The Music Tapes' Julian Koster returns from a self-imposed exile 

In a mere six months, The Music Tapes' Julian Koster has gone from borderline agoraphobe to a mad touring extrovert. A member of Elephant 6's psych-pop collective in the 1990s, Koster performed with Neutral Milk Hotel and released his debut full-length, "First Imaginary Symphony for a Nomad," in 1999, before retreating to a far-flung island off the coast of Maine for much of the post-millennium.

Koster will bring his new project, The Music Tapes, to Norman for a Feb. 11 show at the Opolis with Nana Grizol and Brian Dewan.

Koster's a consummate daydreamer and author of odd, wavering sound-quilts whose majestic, offbeat shimmer (produced in part by his skill with singing saws) and ramshackle lope suggest an otherworldly calliope or an alternate soundtrack to "The Nightmare Before Christmas."

Returning in August from a nine-year hiatus, "Music Tapes of Clouds and Tornadoes" might never have happened without a return trip to his old stomping grounds and the encouragement of friends who goaded the musician into finishing the record.

"The reason it took so long " and why there's probably two to three records worth of songs waiting to either be completely finished or recorded " is because I had some weird subconscious block about actually putting out a record," Koster said. "For whatever reason, I was afraid to go and interact with the real world."

A single show in Athens, Ga., beget others, and soon " after swearing off touring almost a decade ago " Koster rediscovered the joy of performing. First it was last fall's traveling E6 revue, and later, he embarked on a singing saw-caroling tour which found Koster performing at random Christmas parties across the country.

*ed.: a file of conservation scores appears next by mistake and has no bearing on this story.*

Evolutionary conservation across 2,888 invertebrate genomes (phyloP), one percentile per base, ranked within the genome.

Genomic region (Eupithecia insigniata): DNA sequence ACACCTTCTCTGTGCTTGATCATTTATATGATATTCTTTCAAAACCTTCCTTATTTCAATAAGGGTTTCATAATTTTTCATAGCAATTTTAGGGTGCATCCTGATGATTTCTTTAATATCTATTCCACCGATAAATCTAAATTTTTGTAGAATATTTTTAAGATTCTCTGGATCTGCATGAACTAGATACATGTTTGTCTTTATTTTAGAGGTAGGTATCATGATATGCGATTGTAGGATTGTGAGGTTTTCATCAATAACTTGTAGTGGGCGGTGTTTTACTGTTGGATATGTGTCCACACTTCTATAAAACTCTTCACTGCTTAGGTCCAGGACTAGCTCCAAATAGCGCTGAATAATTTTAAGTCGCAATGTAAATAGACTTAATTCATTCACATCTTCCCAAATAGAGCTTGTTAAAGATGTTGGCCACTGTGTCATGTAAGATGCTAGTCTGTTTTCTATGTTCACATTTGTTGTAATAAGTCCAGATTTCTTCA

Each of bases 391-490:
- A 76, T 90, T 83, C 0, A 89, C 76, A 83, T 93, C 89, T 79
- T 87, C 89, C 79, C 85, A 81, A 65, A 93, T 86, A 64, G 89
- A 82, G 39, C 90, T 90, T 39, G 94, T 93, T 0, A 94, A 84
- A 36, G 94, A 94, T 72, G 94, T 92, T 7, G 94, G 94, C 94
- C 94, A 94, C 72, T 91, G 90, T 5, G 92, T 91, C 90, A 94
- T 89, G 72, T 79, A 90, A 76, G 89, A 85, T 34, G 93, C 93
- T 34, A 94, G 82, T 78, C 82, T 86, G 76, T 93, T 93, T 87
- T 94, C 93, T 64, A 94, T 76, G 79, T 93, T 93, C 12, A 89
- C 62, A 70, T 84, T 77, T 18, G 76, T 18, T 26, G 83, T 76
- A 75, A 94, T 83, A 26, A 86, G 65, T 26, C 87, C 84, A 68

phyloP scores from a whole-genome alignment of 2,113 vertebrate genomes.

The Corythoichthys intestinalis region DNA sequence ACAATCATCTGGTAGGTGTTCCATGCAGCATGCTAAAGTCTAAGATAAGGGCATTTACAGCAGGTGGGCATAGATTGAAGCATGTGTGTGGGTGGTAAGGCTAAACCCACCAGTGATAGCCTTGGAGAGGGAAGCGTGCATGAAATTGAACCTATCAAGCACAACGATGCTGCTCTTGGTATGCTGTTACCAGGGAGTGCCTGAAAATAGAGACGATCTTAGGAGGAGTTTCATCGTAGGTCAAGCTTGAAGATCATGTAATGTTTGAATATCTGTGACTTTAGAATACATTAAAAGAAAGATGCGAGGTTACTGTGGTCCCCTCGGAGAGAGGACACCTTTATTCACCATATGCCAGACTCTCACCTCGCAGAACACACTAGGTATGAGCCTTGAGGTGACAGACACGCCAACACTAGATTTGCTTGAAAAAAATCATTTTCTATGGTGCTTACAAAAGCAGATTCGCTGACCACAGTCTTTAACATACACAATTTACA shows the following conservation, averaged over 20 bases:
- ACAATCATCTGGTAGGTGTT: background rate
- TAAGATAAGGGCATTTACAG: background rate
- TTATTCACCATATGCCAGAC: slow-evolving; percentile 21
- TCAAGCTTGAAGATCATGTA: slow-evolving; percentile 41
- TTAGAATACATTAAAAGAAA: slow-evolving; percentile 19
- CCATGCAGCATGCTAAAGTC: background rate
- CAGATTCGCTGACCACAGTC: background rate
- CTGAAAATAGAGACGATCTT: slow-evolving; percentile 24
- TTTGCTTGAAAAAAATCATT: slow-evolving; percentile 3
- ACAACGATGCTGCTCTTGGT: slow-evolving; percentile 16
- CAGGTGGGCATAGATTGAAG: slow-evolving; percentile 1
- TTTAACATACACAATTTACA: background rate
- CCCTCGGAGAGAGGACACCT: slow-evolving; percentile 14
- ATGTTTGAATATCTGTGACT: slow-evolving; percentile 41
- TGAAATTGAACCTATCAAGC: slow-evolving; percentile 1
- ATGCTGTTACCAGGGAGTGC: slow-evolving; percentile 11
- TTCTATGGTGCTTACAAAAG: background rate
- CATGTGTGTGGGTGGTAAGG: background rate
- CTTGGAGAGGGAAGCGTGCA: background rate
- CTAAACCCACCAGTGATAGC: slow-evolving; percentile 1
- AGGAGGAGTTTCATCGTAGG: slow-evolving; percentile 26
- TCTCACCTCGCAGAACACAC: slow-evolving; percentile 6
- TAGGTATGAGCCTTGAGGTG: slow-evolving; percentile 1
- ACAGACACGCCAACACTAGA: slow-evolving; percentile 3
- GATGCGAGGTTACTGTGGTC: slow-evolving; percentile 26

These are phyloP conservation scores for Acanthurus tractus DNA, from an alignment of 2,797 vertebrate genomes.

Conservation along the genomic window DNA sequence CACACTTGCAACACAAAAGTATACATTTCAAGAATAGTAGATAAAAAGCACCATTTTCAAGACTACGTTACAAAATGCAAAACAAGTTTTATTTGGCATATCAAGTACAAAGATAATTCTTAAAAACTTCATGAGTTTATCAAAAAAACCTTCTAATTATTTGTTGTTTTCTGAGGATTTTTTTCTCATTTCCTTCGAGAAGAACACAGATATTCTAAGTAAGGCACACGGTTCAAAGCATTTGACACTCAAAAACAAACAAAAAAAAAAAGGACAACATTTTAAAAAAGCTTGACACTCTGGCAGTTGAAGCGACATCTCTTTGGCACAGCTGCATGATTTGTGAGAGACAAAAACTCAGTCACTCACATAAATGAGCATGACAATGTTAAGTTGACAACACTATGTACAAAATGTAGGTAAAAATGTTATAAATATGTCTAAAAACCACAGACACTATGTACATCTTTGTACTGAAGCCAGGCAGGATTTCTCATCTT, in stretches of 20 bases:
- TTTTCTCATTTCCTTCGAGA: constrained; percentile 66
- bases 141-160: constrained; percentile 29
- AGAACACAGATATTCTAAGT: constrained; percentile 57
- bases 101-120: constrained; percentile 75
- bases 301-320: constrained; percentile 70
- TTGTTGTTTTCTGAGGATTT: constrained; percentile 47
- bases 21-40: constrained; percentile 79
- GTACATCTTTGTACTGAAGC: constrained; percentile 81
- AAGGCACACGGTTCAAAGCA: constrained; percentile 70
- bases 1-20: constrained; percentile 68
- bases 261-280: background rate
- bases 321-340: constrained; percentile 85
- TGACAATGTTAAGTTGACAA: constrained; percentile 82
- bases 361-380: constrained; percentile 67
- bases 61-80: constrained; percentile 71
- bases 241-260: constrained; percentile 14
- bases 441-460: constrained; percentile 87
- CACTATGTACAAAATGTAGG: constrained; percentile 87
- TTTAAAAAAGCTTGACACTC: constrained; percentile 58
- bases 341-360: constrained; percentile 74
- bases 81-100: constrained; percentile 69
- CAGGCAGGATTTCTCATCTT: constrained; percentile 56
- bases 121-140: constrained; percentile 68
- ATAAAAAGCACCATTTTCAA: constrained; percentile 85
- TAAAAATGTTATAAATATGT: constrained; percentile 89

"The part of people's lives we witnessed, their home and world that we'd walk into, and the way we were welcomed in to all those worlds, was so unlike anything else," he said. "You can just come up with anything at all out of your imagination " go do it " and there are all these nice people in the world who are: a) excited to help, and b) wanted to take part in it because it's something new or different."

Koster has been passionately consumed ever since, contributing his multi-instrumental talents to several albums bubbling out of the newly resurgent Elephant 6 musician collective. Indeed, he's barely been back to Maine, and hardly misses it, instead spending his time performing and playing with his friends into all hours of the night.

"Thank God some people love me and pushed me this way, because once it's started you realize sharing things and making new things in the world with your friends, is like going out to sea with your best friend or something and taking on the whole of the ocean," Koster said. "You really feel like you're accomplishing something, instead of just hiding."

Meanwhile, he continues to add to his collection of saws from which he entices haunting warbling tones.

"It takes a lot of love and patience," he said. "Almost like raising a child " to hear them reach a point where they'll feel comfortable enough that they'll sing instantly and un-self-consciously, and get more and more on pitch."

Like Koster, they just need some coaxing. "Chris Parker

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